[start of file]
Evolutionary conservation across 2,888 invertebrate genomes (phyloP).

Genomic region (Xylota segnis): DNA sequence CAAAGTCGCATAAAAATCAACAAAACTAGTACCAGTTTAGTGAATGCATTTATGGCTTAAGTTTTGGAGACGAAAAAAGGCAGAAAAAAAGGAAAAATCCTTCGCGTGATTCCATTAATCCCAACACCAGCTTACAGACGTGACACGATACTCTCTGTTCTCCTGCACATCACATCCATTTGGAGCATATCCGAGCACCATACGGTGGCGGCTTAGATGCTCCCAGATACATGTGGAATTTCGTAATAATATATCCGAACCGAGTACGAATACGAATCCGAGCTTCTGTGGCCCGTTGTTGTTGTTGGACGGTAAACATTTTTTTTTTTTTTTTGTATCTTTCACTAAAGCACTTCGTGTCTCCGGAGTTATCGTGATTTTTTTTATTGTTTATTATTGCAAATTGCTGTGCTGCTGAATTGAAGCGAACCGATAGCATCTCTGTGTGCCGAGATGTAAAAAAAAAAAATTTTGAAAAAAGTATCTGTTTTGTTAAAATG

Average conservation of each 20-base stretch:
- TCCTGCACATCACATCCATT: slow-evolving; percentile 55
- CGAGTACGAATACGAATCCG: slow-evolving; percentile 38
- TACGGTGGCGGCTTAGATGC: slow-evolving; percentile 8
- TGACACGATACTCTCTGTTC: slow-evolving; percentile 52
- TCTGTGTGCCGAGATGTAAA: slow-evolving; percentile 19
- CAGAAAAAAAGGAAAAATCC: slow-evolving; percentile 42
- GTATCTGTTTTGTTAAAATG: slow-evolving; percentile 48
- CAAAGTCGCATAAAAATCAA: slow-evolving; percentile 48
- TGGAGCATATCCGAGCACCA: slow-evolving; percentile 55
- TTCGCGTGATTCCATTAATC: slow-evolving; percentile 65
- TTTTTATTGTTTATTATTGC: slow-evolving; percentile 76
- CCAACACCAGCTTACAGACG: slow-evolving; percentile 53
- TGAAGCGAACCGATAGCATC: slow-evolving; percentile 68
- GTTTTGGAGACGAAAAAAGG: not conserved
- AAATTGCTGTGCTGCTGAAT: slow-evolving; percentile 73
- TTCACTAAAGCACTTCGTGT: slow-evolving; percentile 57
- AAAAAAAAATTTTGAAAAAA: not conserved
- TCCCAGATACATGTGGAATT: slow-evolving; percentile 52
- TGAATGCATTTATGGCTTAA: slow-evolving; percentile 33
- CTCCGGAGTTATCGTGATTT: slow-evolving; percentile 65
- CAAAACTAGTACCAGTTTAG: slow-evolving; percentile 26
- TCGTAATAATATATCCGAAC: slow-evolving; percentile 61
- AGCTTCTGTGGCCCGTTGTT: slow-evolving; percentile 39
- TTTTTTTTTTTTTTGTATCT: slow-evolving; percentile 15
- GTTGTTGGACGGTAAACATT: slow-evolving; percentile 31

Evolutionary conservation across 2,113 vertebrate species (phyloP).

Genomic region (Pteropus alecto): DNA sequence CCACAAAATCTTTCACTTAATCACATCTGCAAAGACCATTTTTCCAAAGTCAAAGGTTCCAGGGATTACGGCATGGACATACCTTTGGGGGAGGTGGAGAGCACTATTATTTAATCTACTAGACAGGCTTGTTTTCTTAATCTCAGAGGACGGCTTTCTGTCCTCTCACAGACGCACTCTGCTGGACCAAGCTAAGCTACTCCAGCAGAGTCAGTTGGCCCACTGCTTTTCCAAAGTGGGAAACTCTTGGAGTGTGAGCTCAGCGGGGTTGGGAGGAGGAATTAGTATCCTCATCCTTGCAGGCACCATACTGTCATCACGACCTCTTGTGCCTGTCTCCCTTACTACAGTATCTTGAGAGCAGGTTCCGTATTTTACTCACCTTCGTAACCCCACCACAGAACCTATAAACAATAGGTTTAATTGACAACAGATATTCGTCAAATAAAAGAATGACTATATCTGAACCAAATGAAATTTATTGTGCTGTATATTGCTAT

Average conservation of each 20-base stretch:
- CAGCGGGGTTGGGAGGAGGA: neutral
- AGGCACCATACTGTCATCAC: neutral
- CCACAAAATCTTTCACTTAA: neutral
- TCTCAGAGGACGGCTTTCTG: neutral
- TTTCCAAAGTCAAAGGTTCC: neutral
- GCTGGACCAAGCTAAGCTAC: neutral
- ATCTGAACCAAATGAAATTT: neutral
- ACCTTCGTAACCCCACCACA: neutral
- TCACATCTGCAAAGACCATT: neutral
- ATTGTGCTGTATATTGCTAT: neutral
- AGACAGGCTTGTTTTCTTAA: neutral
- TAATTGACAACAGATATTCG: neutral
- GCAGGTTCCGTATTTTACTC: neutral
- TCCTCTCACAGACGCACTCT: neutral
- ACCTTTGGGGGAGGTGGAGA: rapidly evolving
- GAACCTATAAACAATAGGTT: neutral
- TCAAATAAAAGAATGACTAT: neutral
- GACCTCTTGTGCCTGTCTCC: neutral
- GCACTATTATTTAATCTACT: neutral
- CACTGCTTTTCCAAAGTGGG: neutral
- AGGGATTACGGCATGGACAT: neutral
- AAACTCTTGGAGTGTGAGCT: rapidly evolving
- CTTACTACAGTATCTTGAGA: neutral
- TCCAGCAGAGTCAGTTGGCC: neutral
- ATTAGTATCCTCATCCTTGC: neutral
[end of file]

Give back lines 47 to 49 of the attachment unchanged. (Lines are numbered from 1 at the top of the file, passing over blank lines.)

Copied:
- GAACCTATAAACAATAGGTT: neutral
- TCAAATAAAAGAATGACTAT: neutral
- GACCTCTTGTGCCTGTCTCC: neutral